Nietzsche and Embodiment

Discerning Bodies and Non-dualism

By Kristen Brown Golden

Subjects: Body, The
Series: SUNY series in Contemporary Continental Philosophy
Paperback : 9780791466520, 240 pages, January 2006
Hardcover : 9780791466513, 240 pages, January 2006

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Table of contents

List of Abbreviations
1. Introduction

2. Opening Nietzsche's Genealogy to"Feminine" Body: A Story of the Concepts of Dynamic Non-dualism and Relation

3. Nietzsche's Ascetic Ideals and a Process of the Production of Embodied Meaning

4. Nietzsche's Ascetic Ideals as a Process of the Production of Meaning

5. Nietzsche on a Practice and Concept of Guilt

6. Nietzsche, Metaphor, and Body

7. Nietzsche after Nietzsche: Trauma, Language, and the Writings of Merleau-Ponty

8. Nietzsche before Nietzsche: Heraclitu's Speech Opening Nietzsche's and Ours to Preliterate Perceptual Structures



Examines the significance of Nietzsche’s writings for contemporary debates about embodiment.


In Nietzsche and Embodiment Kristen Brown reveals the smartness of bodies, challenging the traditional view in the West that bodies are separate from and morally inferior to minds. Drawing inspiration from Nietzsche, Brown vividly describes why the interdependence of mind and body matters, both in Nietzsche's writings and for contemporary debates (non-dualism theory, Merleau-Ponty criticism, and metaphor studies), activities (spinal cord research and fasting), and specific human experiences (menses, trauma, and guilt). Brown's theories about the dynamic relationship between body and mind provide new possibilities for self-understanding and experience.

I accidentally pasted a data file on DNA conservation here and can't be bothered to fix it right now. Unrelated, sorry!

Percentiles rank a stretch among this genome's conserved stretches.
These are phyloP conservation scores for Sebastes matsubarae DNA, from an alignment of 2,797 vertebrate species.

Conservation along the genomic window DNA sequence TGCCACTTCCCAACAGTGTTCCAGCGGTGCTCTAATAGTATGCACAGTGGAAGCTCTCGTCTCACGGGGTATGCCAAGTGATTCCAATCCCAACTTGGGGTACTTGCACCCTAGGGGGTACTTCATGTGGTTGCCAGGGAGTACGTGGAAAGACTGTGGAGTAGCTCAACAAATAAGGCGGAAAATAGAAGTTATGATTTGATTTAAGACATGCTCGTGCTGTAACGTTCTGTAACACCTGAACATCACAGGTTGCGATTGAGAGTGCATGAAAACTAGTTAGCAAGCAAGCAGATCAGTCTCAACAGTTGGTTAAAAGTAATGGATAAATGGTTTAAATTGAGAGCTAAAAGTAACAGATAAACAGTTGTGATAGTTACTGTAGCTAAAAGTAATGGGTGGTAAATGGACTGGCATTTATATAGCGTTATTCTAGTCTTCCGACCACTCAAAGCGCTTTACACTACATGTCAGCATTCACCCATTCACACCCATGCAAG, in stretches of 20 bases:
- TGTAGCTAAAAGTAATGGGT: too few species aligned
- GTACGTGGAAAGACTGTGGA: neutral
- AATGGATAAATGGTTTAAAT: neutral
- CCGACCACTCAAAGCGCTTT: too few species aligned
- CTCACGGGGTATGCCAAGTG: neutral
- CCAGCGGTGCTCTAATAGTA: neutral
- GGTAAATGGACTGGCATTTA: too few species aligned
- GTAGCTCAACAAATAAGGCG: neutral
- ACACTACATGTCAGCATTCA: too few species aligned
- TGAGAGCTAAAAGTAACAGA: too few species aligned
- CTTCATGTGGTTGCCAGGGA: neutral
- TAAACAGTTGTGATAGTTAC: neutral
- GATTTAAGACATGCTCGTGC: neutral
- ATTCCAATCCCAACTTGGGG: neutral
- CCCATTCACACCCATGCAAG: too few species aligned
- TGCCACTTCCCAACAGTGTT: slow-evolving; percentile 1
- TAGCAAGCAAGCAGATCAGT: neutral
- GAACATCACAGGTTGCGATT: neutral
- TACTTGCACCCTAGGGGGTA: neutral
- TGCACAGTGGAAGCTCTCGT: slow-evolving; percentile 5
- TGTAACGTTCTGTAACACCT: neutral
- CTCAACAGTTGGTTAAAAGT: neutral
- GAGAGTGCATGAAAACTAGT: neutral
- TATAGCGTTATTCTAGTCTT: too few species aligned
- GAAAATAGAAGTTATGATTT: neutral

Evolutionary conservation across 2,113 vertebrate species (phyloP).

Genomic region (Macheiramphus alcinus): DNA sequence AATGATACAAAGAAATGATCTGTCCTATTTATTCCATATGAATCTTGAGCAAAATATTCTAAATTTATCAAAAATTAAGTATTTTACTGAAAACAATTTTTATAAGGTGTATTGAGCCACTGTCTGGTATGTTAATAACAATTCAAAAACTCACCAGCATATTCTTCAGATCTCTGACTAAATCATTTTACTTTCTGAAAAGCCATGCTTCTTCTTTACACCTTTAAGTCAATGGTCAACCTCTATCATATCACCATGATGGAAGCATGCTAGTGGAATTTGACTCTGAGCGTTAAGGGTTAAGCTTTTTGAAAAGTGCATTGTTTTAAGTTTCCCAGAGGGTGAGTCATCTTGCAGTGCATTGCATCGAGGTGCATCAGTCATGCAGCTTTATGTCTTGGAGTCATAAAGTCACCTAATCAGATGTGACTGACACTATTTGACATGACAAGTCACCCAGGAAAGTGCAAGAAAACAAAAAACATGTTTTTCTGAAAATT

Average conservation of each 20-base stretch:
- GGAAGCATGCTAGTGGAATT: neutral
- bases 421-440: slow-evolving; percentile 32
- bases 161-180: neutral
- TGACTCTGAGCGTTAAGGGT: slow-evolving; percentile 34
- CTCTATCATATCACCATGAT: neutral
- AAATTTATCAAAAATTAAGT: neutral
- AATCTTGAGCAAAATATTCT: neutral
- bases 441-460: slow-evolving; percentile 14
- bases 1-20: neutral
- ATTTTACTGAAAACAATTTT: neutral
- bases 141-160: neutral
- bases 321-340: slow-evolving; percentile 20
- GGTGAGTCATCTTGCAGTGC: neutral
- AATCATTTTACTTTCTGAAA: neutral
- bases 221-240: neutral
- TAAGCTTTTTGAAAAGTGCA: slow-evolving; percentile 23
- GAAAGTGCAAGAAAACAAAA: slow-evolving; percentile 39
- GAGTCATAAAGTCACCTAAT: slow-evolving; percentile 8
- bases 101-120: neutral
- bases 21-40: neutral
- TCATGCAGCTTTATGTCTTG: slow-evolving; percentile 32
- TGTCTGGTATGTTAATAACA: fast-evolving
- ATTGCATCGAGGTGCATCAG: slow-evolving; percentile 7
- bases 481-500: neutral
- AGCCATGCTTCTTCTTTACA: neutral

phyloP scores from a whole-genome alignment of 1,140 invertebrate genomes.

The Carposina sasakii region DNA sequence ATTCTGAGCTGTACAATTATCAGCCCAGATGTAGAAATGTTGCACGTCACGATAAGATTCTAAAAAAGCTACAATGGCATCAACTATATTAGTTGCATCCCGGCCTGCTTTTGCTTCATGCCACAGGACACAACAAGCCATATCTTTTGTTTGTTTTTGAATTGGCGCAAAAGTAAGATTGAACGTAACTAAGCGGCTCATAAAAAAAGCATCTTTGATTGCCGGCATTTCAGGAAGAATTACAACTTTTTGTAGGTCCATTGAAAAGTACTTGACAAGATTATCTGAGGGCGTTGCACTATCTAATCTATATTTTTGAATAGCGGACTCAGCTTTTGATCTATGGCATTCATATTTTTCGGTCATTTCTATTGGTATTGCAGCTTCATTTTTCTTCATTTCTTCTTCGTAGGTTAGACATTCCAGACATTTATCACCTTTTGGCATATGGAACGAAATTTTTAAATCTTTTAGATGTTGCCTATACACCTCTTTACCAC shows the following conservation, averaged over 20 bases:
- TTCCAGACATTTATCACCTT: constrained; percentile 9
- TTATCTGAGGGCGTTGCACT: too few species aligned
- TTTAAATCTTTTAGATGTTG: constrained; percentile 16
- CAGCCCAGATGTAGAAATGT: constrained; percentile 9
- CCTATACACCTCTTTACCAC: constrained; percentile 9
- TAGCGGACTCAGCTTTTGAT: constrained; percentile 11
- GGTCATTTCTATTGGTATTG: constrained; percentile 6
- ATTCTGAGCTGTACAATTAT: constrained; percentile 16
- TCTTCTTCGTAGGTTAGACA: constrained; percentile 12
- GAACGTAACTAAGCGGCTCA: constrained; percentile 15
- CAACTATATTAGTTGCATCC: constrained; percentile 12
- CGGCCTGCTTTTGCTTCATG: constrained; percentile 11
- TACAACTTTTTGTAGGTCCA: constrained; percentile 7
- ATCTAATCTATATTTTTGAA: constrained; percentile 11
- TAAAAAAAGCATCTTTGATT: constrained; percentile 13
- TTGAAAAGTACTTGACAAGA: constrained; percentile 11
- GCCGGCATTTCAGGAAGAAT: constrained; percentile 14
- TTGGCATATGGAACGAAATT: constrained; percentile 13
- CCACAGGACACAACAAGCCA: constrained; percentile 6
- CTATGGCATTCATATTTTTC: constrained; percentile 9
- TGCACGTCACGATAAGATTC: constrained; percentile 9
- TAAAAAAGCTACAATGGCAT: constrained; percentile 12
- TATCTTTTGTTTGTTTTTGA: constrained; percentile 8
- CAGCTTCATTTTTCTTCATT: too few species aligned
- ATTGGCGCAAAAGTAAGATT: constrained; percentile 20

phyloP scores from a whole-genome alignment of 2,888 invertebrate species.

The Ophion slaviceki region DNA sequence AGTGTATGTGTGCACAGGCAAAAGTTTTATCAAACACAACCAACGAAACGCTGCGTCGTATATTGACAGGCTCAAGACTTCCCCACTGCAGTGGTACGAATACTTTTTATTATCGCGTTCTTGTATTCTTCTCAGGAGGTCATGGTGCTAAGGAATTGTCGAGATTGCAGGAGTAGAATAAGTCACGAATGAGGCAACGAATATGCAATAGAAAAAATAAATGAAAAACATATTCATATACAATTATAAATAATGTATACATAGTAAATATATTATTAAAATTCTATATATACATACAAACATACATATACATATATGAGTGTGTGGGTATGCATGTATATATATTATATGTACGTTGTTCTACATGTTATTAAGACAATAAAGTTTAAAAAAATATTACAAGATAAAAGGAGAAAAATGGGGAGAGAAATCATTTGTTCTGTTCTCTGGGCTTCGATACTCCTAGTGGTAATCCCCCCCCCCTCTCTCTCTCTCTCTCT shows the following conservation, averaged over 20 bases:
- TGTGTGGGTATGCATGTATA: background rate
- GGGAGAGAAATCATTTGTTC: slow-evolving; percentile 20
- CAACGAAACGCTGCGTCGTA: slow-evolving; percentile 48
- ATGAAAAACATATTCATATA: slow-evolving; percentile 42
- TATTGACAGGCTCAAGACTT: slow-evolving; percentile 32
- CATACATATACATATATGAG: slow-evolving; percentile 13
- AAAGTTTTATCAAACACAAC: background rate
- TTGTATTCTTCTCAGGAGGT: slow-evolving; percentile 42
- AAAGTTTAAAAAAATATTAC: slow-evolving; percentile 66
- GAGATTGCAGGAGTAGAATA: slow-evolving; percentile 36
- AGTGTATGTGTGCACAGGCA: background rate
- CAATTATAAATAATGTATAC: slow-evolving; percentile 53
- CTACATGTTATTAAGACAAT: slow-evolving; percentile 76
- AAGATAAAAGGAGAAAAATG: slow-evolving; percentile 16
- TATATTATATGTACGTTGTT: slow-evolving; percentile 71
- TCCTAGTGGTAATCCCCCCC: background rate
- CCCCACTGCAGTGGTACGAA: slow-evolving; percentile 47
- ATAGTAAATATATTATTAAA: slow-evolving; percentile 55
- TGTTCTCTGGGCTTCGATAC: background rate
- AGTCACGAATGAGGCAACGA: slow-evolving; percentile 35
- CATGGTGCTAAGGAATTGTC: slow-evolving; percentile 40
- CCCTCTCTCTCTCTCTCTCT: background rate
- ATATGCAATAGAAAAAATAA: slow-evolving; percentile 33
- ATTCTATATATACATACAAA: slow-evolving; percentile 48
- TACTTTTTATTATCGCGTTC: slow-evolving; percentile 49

Kristen Brown is Associate Professor of Philosophy at Millsaps College.


"I applaud the author's successful attempts to connect philosophy to the quotidian. From her account of her fasting friend, Doug, to the more extensive discussions of curry and (pre)menses, Brown connects abstract philosophy to life—which to my mind is exactly what Nietzsche is trying to do. " — Brian Domino, Miami University

"This work is not only important for its nuanced interpretations of Heraclitus, Nietzsche, and Merleau-Ponty, but also for its insights into the problem of how interpretation arises. It will be read for both its exegesis and its original insights. " — James J. Winchester, author of Nietzsche's Aesthetic Turn: Reading Nietzsche after Heidegger, Deleuze, Derrida